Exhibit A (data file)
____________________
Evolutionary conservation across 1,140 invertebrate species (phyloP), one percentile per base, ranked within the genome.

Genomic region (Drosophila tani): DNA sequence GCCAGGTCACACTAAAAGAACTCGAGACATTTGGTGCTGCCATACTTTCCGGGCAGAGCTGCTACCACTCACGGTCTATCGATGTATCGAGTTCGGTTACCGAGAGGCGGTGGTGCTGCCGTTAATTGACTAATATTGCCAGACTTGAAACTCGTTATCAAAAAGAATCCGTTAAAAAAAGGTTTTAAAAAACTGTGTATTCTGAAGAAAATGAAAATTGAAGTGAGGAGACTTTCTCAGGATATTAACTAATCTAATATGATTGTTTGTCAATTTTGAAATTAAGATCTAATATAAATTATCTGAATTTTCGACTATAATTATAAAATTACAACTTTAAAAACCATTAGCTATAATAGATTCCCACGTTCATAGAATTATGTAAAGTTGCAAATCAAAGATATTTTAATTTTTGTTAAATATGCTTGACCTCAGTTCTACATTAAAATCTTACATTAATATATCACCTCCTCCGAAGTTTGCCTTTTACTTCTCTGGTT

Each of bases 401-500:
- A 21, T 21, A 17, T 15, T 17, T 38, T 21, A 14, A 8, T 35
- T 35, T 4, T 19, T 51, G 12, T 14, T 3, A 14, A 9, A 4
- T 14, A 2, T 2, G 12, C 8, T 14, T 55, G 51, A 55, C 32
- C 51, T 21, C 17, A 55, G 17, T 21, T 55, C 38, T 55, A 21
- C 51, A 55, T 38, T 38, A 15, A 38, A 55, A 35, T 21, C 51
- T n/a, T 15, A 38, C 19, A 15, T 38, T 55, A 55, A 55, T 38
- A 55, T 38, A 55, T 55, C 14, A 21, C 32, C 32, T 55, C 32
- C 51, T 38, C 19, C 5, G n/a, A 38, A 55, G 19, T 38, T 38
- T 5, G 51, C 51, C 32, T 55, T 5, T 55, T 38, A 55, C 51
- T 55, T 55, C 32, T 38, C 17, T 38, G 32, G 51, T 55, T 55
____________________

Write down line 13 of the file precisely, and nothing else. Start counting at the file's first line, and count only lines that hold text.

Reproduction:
- T 55, T 55, C 32, T 38, C 17, T 38, G 32, G 51, T 55, T 55